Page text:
If not now, then when? With the UK having passed the unwanted “world-beating” milestone of 100,000 coronavirus deaths the previous day, it was inevitable that prime minister’s questions would be dominated by Keir Starmer asking what lessons Boris Johnson had learned about his government’s handling of the crisis.
“I take full responsibility,” said a downbeat, almost abject Johnson. The few MPs inside the chamber did a quick double take. Boris had never previously shown any signs of taking responsibility for anything in either his private or public life, so why the personality transplant? Was it really possible that the man whose life had been devoted to the pursuit of his own hedonistic ambition might finally come clean about his own failings?
Er … no. There would be a time for a reckoning but that moment had not yet come. Just as it had not come after any number of mistakes over the past 10 months. Too late to implement a first lockdown. Too timid to sack Dominic Cummings for the Durham safari. Too slow to put a working track-and-trace system in place. Too late to impose a second lockdown that had been recommended by government scientists. Too quick to send people back to work and eat out. Too slow to respond to the Covid variant. Too slow to impose tougher restrictions at Christmas. Too slow to initiate a third lockdown.
The Labour leader could have gone on. Each mistake had cost lives, yet Johnson reserved the right to carry on without learning anything. Or taking responsibility for anything. Why learn lessons now when you can cram them all in together right at the end? Any inquiry could wait until after the vaccination programme had bought him some public goodwill. No matter how many more mistakes he made in the meantime; his run of bad luck had to end sooner or later. Yet again, satire had been undone by the reality. All that’s left for the sketch on days like this is a simple stenography service.
This was Johnson at his most churlish and defensive. A childish refusal to even engage with the questions, let alone answer them. But then that’s the place to which he always psychologically retreats when he’s up against it. Rather than saying that Starmer’s idea of vaccinating teachers during the half-term break after the four most vulnerable groups had been inoculated was not backed up by medical advice, he bunkered down in his comfort zone of challenging Labour to say schools were safe. Which, of course, they aren’t. Otherwise they would all still be open. For a supposedly clever man, Boris can be remarkably dim.
As he always does, Starmer chose to play it cool rather than go for all-out attack. One day he might surprise us all, go berserk and start yelling “I can’t take any more of this bullshit” – hell, he would only be voicing what most people watching PMQs are thinking – but he seems a long way off that yet. Rather he just makes his point and lets Johnson make a spectacle of himself. Which the prime minister duly did by accusing Starmer of playing party politics with the pandemic. As so often, he mistakes the guilt of others for his own. Johnson regards even the most gentle challenge as a life-threatening narcissistic wound.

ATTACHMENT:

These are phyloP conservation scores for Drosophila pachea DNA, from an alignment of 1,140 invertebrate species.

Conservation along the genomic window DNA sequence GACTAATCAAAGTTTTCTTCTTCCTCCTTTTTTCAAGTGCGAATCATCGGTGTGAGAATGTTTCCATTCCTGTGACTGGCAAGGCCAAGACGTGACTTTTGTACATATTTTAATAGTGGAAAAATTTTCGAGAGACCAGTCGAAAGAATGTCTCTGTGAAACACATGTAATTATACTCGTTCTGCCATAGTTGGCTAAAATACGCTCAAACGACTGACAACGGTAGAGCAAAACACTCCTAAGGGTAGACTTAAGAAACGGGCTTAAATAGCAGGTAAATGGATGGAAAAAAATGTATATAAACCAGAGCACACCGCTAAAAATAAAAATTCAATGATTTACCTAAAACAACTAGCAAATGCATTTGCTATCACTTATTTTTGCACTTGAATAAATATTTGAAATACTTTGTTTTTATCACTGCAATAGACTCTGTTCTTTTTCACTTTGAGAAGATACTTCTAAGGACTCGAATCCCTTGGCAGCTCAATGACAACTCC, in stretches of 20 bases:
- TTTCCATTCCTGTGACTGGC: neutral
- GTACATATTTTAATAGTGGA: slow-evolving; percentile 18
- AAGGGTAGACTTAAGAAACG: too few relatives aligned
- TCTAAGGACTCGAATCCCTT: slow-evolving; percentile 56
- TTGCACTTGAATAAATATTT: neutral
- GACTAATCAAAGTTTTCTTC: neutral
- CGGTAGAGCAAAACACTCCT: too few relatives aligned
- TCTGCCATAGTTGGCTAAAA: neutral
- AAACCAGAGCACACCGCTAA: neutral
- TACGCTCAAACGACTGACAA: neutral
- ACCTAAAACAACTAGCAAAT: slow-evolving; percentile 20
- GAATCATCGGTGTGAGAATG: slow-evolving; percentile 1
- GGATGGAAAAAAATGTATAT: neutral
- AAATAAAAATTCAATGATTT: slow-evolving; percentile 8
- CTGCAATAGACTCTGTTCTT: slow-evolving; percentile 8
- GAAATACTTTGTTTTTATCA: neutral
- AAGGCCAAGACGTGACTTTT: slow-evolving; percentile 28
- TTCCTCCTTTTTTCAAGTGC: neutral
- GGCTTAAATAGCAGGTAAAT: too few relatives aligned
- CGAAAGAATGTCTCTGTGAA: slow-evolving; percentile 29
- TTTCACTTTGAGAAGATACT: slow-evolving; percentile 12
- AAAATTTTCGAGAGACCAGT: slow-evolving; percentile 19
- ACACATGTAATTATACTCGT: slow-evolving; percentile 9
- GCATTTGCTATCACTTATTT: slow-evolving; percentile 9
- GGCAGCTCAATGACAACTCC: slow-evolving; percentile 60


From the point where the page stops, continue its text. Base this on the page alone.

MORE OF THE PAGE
“The public just want us to come together,” Boris concluded. And in a way he was right. What the country really wants is for some Tory backbenchers to find a spine and admit that terrible mistakes have been made. That more than 100,000 dead is an unacceptable price to pay for a party leader whose entire life has just been a vanity project. Think about it. The equivalent of an entire small city wiped out and not a single ministerial resignation.
Combat was resumed an hour later when Johnson gave a ministerial statement to update the Commons on the Covid pandemic. Finally there were to be some, as yet to be fully determined, hotel quarantine restrictions for arrivals from South Africa and South America – though far too late in the day for many – and, to no great surprise, schools now wouldn’t be reopening before 8 March at the earliest. He also promised a roadmap out of lockdown that no one believed for a second would work out as planned. Not least because Boris promised it would be open to revision, while still providing clarity. Go figure.
In reply, Starmer rather went through the motions. All that could be said had been said long ago and he couldn’t force himself to rise to the challenge of finding new ways of getting Boris to take responsibility for his actions. So he merely repeated many of his lines from PMQs while throwing in the added observation that the prime minister’s claim to be balancing the nation’s health with the economy wasn’t working out so well.
Except it was, as the scales were just about level. Along with the worst death rate in Europe, we’ve also got the worst economic figures. Something to be proud of, I suppose. Not that Johnson was that bothered. He’d got Starmer off his back for the second time in a day and he could now accept the plaudits of some of his more deluded backbenchers, such as Peter Bone, who thought that only Brexit could save the country from coronavirus. At times like these, Johnson is happy to get his kicks wherever he finds them.